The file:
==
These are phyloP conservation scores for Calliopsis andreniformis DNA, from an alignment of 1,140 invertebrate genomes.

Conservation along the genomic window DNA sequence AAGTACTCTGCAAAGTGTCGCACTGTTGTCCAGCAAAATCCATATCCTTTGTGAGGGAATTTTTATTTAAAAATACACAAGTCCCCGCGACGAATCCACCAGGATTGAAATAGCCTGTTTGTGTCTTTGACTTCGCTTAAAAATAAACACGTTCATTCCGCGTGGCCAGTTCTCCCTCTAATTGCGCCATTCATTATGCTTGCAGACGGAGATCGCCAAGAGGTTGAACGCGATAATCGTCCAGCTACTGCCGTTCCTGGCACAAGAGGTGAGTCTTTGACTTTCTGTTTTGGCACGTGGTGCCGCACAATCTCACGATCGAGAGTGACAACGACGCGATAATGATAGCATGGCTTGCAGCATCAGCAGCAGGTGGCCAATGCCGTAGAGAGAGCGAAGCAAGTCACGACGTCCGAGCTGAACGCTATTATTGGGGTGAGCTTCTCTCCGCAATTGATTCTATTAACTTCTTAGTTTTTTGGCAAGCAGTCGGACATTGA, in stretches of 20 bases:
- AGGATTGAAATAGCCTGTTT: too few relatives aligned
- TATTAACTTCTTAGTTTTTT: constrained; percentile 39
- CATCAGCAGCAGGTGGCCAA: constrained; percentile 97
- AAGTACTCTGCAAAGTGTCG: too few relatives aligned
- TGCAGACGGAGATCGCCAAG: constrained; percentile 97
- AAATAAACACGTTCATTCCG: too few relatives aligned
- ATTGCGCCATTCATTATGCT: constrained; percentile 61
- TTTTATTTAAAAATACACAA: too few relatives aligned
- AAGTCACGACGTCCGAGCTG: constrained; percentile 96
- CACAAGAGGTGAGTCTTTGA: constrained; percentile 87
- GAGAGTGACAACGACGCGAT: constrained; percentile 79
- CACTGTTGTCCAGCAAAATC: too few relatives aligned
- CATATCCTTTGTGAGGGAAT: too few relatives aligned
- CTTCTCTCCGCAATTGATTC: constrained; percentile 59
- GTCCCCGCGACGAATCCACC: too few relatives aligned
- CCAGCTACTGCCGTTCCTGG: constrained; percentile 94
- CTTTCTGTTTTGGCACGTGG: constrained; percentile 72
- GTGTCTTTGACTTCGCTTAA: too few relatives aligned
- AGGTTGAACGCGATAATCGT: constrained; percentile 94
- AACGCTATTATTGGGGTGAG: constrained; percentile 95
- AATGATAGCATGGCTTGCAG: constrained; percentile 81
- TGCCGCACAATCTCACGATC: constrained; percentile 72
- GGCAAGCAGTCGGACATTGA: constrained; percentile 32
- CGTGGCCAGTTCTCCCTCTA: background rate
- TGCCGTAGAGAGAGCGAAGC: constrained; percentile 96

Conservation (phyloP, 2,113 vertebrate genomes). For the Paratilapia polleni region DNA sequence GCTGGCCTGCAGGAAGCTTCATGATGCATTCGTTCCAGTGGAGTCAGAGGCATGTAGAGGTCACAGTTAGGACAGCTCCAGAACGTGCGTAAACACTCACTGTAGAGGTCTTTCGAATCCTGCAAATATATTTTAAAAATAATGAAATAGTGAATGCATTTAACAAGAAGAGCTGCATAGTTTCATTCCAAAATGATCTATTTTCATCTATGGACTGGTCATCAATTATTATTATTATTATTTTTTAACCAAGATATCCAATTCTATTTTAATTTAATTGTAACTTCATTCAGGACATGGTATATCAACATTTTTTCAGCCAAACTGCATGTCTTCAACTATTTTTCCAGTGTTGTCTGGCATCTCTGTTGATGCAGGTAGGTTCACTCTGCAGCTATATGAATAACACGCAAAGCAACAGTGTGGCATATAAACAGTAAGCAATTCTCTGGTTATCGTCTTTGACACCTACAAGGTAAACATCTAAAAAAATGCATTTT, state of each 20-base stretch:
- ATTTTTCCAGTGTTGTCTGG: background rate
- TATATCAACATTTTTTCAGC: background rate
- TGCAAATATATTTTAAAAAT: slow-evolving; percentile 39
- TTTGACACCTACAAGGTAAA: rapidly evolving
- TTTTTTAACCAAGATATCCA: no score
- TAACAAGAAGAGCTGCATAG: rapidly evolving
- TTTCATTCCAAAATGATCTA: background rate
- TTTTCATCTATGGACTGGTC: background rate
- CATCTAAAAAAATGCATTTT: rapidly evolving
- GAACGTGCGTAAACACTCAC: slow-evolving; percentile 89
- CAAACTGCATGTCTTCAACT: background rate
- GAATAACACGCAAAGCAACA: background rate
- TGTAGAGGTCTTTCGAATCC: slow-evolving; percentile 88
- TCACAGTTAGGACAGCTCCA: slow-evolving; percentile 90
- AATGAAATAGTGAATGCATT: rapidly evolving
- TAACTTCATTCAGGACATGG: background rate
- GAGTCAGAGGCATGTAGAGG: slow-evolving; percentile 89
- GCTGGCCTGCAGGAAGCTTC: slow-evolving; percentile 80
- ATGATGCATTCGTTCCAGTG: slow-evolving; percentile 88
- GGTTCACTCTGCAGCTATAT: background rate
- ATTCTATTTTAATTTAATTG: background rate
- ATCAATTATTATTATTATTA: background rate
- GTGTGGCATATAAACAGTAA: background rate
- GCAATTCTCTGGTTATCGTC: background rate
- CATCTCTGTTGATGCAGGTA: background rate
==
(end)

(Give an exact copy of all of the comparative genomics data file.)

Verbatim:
These are phyloP conservation scores for Calliopsis andreniformis DNA, from an alignment of 1,140 invertebrate genomes.

Conservation along the genomic window DNA sequence AAGTACTCTGCAAAGTGTCGCACTGTTGTCCAGCAAAATCCATATCCTTTGTGAGGGAATTTTTATTTAAAAATACACAAGTCCCCGCGACGAATCCACCAGGATTGAAATAGCCTGTTTGTGTCTTTGACTTCGCTTAAAAATAAACACGTTCATTCCGCGTGGCCAGTTCTCCCTCTAATTGCGCCATTCATTATGCTTGCAGACGGAGATCGCCAAGAGGTTGAACGCGATAATCGTCCAGCTACTGCCGTTCCTGGCACAAGAGGTGAGTCTTTGACTTTCTGTTTTGGCACGTGGTGCCGCACAATCTCACGATCGAGAGTGACAACGACGCGATAATGATAGCATGGCTTGCAGCATCAGCAGCAGGTGGCCAATGCCGTAGAGAGAGCGAAGCAAGTCACGACGTCCGAGCTGAACGCTATTATTGGGGTGAGCTTCTCTCCGCAATTGATTCTATTAACTTCTTAGTTTTTTGGCAAGCAGTCGGACATTGA, in stretches of 20 bases:
- AGGATTGAAATAGCCTGTTT: too few relatives aligned
- TATTAACTTCTTAGTTTTTT: constrained; percentile 39
- CATCAGCAGCAGGTGGCCAA: constrained; percentile 97
- AAGTACTCTGCAAAGTGTCG: too few relatives aligned
- TGCAGACGGAGATCGCCAAG: constrained; percentile 97
- AAATAAACACGTTCATTCCG: too few relatives aligned
- ATTGCGCCATTCATTATGCT: constrained; percentile 61
- TTTTATTTAAAAATACACAA: too few relatives aligned
- AAGTCACGACGTCCGAGCTG: constrained; percentile 96
- CACAAGAGGTGAGTCTTTGA: constrained; percentile 87
- GAGAGTGACAACGACGCGAT: constrained; percentile 79
- CACTGTTGTCCAGCAAAATC: too few relatives aligned
- CATATCCTTTGTGAGGGAAT: too few relatives aligned
- CTTCTCTCCGCAATTGATTC: constrained; percentile 59
- GTCCCCGCGACGAATCCACC: too few relatives aligned
- CCAGCTACTGCCGTTCCTGG: constrained; percentile 94
- CTTTCTGTTTTGGCACGTGG: constrained; percentile 72
- GTGTCTTTGACTTCGCTTAA: too few relatives aligned
- AGGTTGAACGCGATAATCGT: constrained; percentile 94
- AACGCTATTATTGGGGTGAG: constrained; percentile 95
- AATGATAGCATGGCTTGCAG: constrained; percentile 81
- TGCCGCACAATCTCACGATC: constrained; percentile 72
- GGCAAGCAGTCGGACATTGA: constrained; percentile 32
- CGTGGCCAGTTCTCCCTCTA: background rate
- TGCCGTAGAGAGAGCGAAGC: constrained; percentile 96

Conservation (phyloP, 2,113 vertebrate genomes). For the Paratilapia polleni region DNA sequence GCTGGCCTGCAGGAAGCTTCATGATGCATTCGTTCCAGTGGAGTCAGAGGCATGTAGAGGTCACAGTTAGGACAGCTCCAGAACGTGCGTAAACACTCACTGTAGAGGTCTTTCGAATCCTGCAAATATATTTTAAAAATAATGAAATAGTGAATGCATTTAACAAGAAGAGCTGCATAGTTTCATTCCAAAATGATCTATTTTCATCTATGGACTGGTCATCAATTATTATTATTATTATTTTTTAACCAAGATATCCAATTCTATTTTAATTTAATTGTAACTTCATTCAGGACATGGTATATCAACATTTTTTCAGCCAAACTGCATGTCTTCAACTATTTTTCCAGTGTTGTCTGGCATCTCTGTTGATGCAGGTAGGTTCACTCTGCAGCTATATGAATAACACGCAAAGCAACAGTGTGGCATATAAACAGTAAGCAATTCTCTGGTTATCGTCTTTGACACCTACAAGGTAAACATCTAAAAAAATGCATTTT, state of each 20-base stretch:
- ATTTTTCCAGTGTTGTCTGG: background rate
- TATATCAACATTTTTTCAGC: background rate
- TGCAAATATATTTTAAAAAT: slow-evolving; percentile 39
- TTTGACACCTACAAGGTAAA: rapidly evolving
- TTTTTTAACCAAGATATCCA: no score
- TAACAAGAAGAGCTGCATAG: rapidly evolving
- TTTCATTCCAAAATGATCTA: background rate
- TTTTCATCTATGGACTGGTC: background rate
- CATCTAAAAAAATGCATTTT: rapidly evolving
- GAACGTGCGTAAACACTCAC: slow-evolving; percentile 89
- CAAACTGCATGTCTTCAACT: background rate
- GAATAACACGCAAAGCAACA: background rate
- TGTAGAGGTCTTTCGAATCC: slow-evolving; percentile 88
- TCACAGTTAGGACAGCTCCA: slow-evolving; percentile 90
- AATGAAATAGTGAATGCATT: rapidly evolving
- TAACTTCATTCAGGACATGG: background rate
- GAGTCAGAGGCATGTAGAGG: slow-evolving; percentile 89
- GCTGGCCTGCAGGAAGCTTC: slow-evolving; percentile 80
- ATGATGCATTCGTTCCAGTG: slow-evolving; percentile 88
- GGTTCACTCTGCAGCTATAT: background rate
- ATTCTATTTTAATTTAATTG: background rate
- ATCAATTATTATTATTATTA: background rate
- GTGTGGCATATAAACAGTAA: background rate
- GCAATTCTCTGGTTATCGTC: background rate
- CATCTCTGTTGATGCAGGTA: background rate